Bram Ruiter’s review published on Letterboxd :
It’s weird to watch now, 9 years after its release. I remember having those conversations Chris has with his clients. That desperation in the wake of the recession. I remember seeing this in 2010 and starting my freelance business a year after. Nobody wanted to part with their money and yet when they did, they had no idea what to do with the product they just bought (the internet was just settling into the mainstream). Most of my work from around that time has 100 views or less. Thank god, because the stuff I had to make to keep my head above water is not the stuff I want to be widely known. Either way, I started my business in the worst of times, and I simply could not support myself with videowork alone.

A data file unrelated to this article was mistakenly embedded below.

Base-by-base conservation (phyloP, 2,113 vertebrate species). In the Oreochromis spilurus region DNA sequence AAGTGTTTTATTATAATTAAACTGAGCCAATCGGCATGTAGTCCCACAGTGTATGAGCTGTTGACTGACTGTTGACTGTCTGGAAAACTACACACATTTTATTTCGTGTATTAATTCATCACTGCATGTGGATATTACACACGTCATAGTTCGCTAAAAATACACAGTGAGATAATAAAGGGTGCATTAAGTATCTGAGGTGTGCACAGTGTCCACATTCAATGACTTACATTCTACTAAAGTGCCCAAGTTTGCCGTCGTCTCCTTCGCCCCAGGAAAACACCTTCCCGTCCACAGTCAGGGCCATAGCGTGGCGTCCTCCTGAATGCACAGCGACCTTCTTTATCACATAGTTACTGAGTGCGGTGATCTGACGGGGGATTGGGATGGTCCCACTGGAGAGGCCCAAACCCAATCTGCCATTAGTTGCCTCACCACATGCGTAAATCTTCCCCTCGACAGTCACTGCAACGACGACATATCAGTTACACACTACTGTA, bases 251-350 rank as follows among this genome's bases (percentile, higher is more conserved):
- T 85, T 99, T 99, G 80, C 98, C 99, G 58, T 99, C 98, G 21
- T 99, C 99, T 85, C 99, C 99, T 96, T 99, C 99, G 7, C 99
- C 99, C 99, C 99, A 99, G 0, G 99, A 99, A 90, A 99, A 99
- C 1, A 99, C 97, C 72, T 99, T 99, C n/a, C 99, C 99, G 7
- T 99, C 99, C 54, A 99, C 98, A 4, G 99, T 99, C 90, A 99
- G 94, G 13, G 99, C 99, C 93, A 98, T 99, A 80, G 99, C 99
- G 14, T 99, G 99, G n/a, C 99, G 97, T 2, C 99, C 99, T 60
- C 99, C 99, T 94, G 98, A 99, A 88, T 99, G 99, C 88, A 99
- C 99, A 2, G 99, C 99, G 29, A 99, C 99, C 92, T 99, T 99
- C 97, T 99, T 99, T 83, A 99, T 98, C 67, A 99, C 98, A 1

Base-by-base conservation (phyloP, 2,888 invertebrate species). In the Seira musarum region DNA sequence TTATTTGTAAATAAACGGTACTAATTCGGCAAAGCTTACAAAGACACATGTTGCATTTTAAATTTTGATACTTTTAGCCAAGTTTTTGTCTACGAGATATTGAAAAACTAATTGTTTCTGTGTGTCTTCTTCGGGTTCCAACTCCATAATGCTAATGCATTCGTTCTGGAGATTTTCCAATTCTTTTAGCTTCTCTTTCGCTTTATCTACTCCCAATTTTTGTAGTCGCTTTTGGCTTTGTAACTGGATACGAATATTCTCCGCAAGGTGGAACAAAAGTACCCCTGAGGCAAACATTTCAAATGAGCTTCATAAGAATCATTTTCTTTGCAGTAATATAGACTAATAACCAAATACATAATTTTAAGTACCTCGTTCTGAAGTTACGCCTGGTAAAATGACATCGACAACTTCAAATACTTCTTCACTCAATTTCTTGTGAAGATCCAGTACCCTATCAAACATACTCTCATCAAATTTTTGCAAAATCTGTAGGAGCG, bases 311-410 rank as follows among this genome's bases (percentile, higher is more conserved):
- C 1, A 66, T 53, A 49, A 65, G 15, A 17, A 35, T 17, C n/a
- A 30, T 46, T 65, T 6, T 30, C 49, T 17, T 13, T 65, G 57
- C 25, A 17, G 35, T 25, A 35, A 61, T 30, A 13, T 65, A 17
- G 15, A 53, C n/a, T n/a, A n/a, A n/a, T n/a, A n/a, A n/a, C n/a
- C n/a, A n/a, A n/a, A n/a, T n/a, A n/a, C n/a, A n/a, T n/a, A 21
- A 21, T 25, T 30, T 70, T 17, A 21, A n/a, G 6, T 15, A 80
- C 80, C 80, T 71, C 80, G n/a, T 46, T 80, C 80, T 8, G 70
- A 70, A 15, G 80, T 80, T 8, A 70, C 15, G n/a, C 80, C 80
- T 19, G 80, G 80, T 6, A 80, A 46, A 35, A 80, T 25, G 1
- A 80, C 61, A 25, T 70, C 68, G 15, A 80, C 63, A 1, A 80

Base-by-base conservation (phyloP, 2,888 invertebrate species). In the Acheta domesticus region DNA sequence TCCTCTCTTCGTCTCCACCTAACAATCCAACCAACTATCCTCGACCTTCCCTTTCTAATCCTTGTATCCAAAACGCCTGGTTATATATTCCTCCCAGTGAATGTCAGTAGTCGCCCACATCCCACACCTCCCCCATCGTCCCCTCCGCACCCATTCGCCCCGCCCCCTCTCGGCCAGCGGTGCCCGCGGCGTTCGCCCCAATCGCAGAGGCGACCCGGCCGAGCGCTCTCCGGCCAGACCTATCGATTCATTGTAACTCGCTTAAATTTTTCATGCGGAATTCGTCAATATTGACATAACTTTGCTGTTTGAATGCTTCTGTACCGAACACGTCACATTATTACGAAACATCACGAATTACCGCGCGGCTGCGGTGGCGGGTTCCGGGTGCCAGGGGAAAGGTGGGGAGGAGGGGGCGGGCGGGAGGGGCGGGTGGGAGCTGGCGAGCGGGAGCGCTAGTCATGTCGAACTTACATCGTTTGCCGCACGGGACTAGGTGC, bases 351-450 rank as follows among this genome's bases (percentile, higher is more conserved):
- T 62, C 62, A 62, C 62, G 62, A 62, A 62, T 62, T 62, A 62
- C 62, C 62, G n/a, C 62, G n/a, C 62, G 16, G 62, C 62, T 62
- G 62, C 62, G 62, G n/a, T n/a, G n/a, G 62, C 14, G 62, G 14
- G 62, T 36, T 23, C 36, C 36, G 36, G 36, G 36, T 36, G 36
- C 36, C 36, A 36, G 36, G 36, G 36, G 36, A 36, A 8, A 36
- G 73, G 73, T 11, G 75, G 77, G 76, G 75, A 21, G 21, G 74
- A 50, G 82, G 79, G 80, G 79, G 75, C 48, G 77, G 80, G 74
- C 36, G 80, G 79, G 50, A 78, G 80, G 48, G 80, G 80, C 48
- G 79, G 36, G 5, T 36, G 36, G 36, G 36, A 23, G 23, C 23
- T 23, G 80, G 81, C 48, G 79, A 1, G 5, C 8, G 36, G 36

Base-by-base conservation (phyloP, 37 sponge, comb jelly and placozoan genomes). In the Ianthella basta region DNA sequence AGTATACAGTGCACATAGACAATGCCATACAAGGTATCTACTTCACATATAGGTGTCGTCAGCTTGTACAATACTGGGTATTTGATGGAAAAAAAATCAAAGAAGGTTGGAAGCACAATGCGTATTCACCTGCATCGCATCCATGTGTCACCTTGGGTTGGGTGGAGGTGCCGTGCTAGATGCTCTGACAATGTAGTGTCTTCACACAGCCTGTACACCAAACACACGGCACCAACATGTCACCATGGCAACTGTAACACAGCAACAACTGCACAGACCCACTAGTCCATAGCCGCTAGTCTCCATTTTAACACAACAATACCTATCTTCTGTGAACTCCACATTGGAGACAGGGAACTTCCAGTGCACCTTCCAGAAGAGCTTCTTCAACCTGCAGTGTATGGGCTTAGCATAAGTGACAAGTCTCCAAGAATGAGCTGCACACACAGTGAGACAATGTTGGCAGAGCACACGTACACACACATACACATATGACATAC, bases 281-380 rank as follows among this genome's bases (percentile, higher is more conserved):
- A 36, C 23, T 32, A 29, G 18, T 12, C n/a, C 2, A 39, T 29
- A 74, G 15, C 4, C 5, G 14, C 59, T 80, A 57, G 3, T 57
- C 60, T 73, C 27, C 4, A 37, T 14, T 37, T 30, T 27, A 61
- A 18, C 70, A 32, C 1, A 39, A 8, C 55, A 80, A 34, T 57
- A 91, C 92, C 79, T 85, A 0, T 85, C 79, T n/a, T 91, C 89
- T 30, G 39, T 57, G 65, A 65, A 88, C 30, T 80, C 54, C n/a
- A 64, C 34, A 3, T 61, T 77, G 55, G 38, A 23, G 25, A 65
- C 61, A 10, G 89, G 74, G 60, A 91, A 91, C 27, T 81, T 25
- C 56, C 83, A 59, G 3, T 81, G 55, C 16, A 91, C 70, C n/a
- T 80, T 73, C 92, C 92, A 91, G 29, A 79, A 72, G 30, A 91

So, in 2012 I started working at a callcenter. I was surrounded by poor saps, trying to keep afloat after their business had faltered. I had a superficial relationship with most colleagues and also then did I have those conversations. There’s no money, we’re making due, we won’t be here long, this is a temporary position, it’ll look up again soon. It took me a year to get out of there. I’m not sure what happened to most of my colleagues.
I know all conversations in The Girlfriend Experience are mere transactions, and the frame is only there to capture the relationship between commodity and owner, but within that it captures a moment or a truth about a moment when we suddenly had to adjust to things rapidly falling apart for reasons too abstract to actually understand. Everyone just felt it. It was in the air and the water. And it still is. But we just got used to it, I guess.